The Homeland Security Department has ruled out shipping illegal immigrants from the overwhelmed border to other locations such as Buffalo and Florida to be processed and released, the acting secretary said Sunday.
Kevin McAleenan said the department had been considering it but decided it makes more sense to continue to try to process and release them at the border, rather than spread the pain to other communities who so far have been immune to the border crisis.
That was a reversal from Friday, when a border official told reporters they were, in fact, looking “across the entire nation” for places to ship the migrants for processing.
It also eased the worries of officials in Florida and along the northern border, who’d been contacted and told they may be in line to handle some of the tens of thousands of illegal immigrants surging into the U.S. each week.
“We do have stations in Florida. We have stations on the northern border. They’re very small stations. They have a few agents that are busy patrolling their areas,” Mr. McAleenan said. “There wasn’t going to be an effective use of resources.”
The fact that officials were pondering the idea is a sign of how overwhelmed the border is.
Several border communities have declared states of emergency, saying they no longer can handle the people being caught then released into their communities.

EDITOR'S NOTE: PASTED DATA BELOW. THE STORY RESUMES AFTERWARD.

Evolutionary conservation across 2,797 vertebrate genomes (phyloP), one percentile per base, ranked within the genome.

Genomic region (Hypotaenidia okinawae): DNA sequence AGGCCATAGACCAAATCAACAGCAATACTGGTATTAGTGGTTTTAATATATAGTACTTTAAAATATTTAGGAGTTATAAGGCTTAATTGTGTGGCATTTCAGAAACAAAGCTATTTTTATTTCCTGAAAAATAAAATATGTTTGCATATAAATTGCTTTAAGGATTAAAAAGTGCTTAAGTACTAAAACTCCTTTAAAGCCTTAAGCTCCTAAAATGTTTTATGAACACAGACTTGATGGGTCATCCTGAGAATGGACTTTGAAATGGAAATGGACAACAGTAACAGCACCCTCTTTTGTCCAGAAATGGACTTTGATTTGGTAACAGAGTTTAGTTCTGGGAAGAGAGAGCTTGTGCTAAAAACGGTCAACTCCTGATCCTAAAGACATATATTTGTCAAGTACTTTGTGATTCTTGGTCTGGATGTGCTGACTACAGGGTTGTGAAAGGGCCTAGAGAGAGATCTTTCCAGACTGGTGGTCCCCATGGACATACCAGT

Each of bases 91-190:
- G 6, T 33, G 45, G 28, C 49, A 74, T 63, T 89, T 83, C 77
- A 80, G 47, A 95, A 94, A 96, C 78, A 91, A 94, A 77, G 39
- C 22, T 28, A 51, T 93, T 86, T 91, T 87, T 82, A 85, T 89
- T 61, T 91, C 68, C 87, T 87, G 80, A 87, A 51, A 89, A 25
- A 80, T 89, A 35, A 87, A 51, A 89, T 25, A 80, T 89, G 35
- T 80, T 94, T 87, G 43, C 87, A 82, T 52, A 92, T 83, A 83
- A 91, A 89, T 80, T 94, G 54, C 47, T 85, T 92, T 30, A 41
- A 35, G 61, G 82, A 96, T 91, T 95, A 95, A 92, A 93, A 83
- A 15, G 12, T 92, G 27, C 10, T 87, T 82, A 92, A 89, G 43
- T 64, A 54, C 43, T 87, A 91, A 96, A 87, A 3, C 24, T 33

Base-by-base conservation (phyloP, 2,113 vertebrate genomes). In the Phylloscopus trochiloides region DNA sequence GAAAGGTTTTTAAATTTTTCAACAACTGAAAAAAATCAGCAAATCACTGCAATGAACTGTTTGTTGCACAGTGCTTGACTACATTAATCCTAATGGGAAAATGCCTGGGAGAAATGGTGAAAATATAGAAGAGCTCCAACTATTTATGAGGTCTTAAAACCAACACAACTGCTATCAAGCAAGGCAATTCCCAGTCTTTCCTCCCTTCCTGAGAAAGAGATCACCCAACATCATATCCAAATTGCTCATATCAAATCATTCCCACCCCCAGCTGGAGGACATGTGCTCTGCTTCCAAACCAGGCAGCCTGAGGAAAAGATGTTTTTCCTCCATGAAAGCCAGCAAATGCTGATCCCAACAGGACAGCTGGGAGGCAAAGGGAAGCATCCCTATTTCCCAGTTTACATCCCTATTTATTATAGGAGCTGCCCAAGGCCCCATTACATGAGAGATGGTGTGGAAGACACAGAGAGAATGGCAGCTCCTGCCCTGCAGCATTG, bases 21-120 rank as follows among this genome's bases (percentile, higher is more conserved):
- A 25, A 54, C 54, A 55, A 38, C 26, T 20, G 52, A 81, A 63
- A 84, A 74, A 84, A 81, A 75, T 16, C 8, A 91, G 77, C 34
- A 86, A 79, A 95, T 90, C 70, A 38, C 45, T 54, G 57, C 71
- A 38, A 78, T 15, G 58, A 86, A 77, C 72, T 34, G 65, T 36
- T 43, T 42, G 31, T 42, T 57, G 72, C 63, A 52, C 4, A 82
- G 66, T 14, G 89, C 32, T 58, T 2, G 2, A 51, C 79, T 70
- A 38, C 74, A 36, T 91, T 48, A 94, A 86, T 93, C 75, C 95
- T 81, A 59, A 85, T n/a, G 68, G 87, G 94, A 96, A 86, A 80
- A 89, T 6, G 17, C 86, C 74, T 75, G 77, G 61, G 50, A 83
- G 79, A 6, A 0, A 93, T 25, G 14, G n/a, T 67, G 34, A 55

Homeland Security officials say what they’re seeing at the border is unprecedented.
While the overall number of illegal immigrants snared at the border is not yet at record levels, the flow now is mostly unaccompanied children or families.
They’re drawn to the U.S. by lax laws.
Families can’t be held beyond 20 days, and cases usually take at least twice that time — so border authorities are forced to process and release them as quickly as possible. Once released, they usually head for bus stations, where nonprofit organizations are on hand to offer them help.
Yet the numbers of crossers are so high that agents are having problems completing the processing.
Shipping some to other locations was meant to relieve the pressure on areas such as western Arizona, southern Texas and El Paso at the Texas-New Mexico line, which are particularly stressed by the surge.
On Friday, a border official briefing reporters said the agency was looking at locations along the northern border and coastal states, where there’s already Border Patrol infrastructure in place.
“Wherever CBP has a footprint and has the capacity to accept aliens to process,” the official said. “Anywhere where there’s a Border Patrol facility that has computers and ample holding space.”
Mr. McAleenan said there are more than 16,000 people in custody of Customs and Border Protection, in facilities designed in the 1980s and 1990s when the flow was mostly adults who stayed for just a few hours.
Without the option of Florida or northern border states, Mr. McAleenan said Homeland Security will push to have the military help expand detention capacity and will use other southwestern border facilities.
Already flights have begun going from southern Texas to San Diego, where the Border Patrol has processing capability, and migrants are being bused from Yuma, Arizona, to El Centro, California.
Babysitting and shuttling all those migrants are taking a major toll on the Border Patrol. A top official said last week that 50 percent of agents’ time is now spent on transportation, providing medical care, feeding and otherwise catering to migrants, rather than out on the line patrolling.